August 22nd, 2016

I Scream, You Scream…

Ice cream bookAugust seems like the perfect summer month to enjoy a sweet and cold treat like ice cream to combat the sweltering heat, but when did people first start eating this creamy dessert? Interestingly, the history of ice cream is filled with urban legends that can’t quite be proven, but each story contains at least a small bit of truth.

In the very beginning, the Romans and Persians would mix snow or chipped ice with mainly fruit or honey flavorings to create something like our water ices now. They would do this when the weather was hot and used the snow saved in Persian underground chambers known as ‘yakchal’ or taken from the snowfall that still remained at the top of the mountains.

Ice creamCream ice or ice cream seems to trace its origins back to China, although nobody can nail down the date. We do know that a frozen mixture of milk and rice was used in China around 200 BC and ice cream is mentioned being served at the Mogul court in the fourteenth century. Many believe that knowledge of ice cream could have spread overland along the Silk Road routes from China through the Middle East and into Italy, but the knowledge of how to freeze things by the combination of ice and salt was even more important.

Ice cream bookIce cream’s European debut was probably in Italy in the latter part of the seventeenth century. There are many stories surrounding the Italian duchess Catherina de’ Medici being credited with introducing ice cream to France when she married the Duke of Orleans. Ice cream and flavored ices were still the desserts for royalty and the rich up until the mid-eighteenth and nineteenth century, as access to an ice house and expensive ingredients such as sugar were needed. French-style ice cream is made with egg yolks, whereas the next step in the journey takes ice cream to the Americas where what we now know as Philadelphia-style ice cream is made with either no eggs or egg whites only.

Ice cream bookThe first known instance of ice cream being served in American occurred in Maryland in 1744, when Governor Thomas Bladen put it on his dessert table. It was May, and the frozen dessert astonished his guests. Thomas Jefferson himself helped to popularize ice cream in this country when he started having it served at the President’s House in Washington. One of only ten recipes surviving in Thomas Jefferson’s own hand is a vanilla ice cream recipe attributed to his French butler, Adrien Petit.


Ice cream bookThese days, ice cream is a beloved dessert in the US. The average American annually consumes about 22 pounds of ice cream and 10% of milk in the US goes towards making it. It’s been estimated that there have been over a 1,000 different ice cream flavors created, but the most popular flavors still tend to be chocolate and vanilla in polls…although some more creative flavors like cookies and cream and cookie dough also tend to lead the list.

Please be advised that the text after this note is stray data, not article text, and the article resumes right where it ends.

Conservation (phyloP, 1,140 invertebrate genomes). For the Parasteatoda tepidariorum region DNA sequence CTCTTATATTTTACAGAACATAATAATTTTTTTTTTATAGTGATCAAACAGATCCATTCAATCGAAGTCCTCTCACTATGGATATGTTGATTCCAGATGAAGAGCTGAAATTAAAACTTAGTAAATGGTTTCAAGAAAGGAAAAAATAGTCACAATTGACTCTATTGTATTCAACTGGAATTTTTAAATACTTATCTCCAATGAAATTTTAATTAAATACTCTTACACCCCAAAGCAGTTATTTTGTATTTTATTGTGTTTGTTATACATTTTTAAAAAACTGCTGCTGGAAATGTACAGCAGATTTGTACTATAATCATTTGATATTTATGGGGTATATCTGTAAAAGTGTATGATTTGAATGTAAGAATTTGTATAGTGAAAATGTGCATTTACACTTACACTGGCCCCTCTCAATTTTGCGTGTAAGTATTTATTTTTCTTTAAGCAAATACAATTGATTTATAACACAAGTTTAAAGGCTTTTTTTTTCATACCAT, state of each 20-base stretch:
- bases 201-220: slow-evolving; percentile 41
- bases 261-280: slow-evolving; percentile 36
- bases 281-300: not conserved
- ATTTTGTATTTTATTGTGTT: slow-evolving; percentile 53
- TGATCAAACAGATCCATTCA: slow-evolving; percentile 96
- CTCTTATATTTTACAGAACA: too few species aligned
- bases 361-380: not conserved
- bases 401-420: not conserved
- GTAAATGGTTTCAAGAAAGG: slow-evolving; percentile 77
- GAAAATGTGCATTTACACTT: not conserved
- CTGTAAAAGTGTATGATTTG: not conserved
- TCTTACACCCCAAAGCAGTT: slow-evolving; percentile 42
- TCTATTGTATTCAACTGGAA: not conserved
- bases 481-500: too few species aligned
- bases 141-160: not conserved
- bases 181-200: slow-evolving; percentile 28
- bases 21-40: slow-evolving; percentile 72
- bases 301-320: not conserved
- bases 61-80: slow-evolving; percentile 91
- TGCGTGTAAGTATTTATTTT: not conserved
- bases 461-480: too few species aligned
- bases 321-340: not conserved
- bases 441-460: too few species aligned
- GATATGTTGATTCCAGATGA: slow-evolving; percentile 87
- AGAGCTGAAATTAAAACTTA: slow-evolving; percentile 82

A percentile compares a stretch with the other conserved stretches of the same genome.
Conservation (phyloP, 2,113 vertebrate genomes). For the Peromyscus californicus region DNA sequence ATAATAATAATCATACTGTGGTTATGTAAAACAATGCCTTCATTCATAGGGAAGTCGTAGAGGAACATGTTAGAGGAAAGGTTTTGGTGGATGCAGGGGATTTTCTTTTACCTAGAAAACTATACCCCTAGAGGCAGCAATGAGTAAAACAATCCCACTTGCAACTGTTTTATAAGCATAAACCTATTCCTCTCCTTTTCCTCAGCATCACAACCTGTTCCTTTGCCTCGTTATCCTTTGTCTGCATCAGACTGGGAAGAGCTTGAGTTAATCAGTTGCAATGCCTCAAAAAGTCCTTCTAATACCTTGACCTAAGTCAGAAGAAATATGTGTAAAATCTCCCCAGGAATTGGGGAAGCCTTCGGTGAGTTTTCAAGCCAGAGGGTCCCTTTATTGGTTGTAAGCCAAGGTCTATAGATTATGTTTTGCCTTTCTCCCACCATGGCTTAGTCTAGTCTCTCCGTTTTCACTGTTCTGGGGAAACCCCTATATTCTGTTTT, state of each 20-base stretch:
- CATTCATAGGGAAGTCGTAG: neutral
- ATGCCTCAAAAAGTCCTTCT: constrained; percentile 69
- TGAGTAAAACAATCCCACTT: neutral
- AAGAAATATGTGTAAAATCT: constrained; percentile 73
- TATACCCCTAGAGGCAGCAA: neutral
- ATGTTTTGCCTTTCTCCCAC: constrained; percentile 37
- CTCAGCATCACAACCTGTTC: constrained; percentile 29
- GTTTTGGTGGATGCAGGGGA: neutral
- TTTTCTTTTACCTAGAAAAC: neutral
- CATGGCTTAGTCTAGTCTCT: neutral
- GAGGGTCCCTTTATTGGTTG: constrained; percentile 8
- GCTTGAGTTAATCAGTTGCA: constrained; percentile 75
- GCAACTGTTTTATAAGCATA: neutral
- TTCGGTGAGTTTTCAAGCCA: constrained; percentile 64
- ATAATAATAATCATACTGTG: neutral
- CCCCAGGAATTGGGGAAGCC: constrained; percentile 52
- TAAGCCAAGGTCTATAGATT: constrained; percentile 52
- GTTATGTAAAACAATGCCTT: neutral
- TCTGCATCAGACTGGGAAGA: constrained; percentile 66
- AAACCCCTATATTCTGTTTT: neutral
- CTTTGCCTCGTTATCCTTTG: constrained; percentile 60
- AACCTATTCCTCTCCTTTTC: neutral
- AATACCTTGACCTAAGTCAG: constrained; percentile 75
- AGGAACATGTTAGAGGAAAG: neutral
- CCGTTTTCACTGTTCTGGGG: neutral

No matter what flavor you choose, a cone or bowl of this cool treat will always be a sweet memory of summer.

What’s your favorite flavor?

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May 30th, 2016

Summer Reading

2016_SR_sticker_reminder_finalSummer Reading is almost here! The Cecil County Public Library 2016 Summer Reading and Learning Program begins June 1 with kick-off events Saturday, June 4. It’s a fun, free, and educational way to stay academically engaged all summer long, and encourages children, as well as teens and adults, to read and explore topics they are interested in. (Note, “Read to Me” where participants tracked the number of books, is now part of the Kids Summer Reading program and all logs are completed by tracking time spent reading.)

If you’re like me, you know that students who do not participate in reading or educational activities began to “slide” further and further behind their peers and that each year of falling behind could lead to a student’s low academic achievement or dropping out of school. Summer reading is important because it helps combat this slide. Simply reading 4-5 books over the course of the summer may be powerful enough to prevent a decline in reading achievement skills.

Here are some quick tips to try this summer to keep the children and teens in your life reading, active and engaged all summer long:

-Visit the library. Check out books and participate in educational and fun programming.
-Let your kids and teens choose! Any kind of reading can help kids sustain or improve skills.
-Read every day.
-Ask questions about what they’re reading! Start a conversation and kids and teens can practice comprehension skills by talking about what they’re reading.
-Connect what they’re reading to activities. Going to the zoo? Read Life-Size Zoo by Teruyuki Komiya. Planning a picnic? Check-out Picnic by Emily McCully. You can also ask a librarian for crafts, recipes, and activities that can be done with your child based on the book they are reading.
-Bring books with you wherever you go. Whether you are waiting for an appointment or stuck in a traffic jam, reading books is a great way to pass the time.
-Don’t forget to write. Writing improves reading skills. Encourage your child to keep a journal, compose a story, or write a poem.
-Practice math and science skills at the library too! Check out topic-specific books and sign your kids up for our science-themed programming throughout the summer!

Stop in at any branch to learn more about the full list of summer events or to register for summer reading, which begins June 1 for all ages. Sign up at any branch or online:

What is your favorite summer read?

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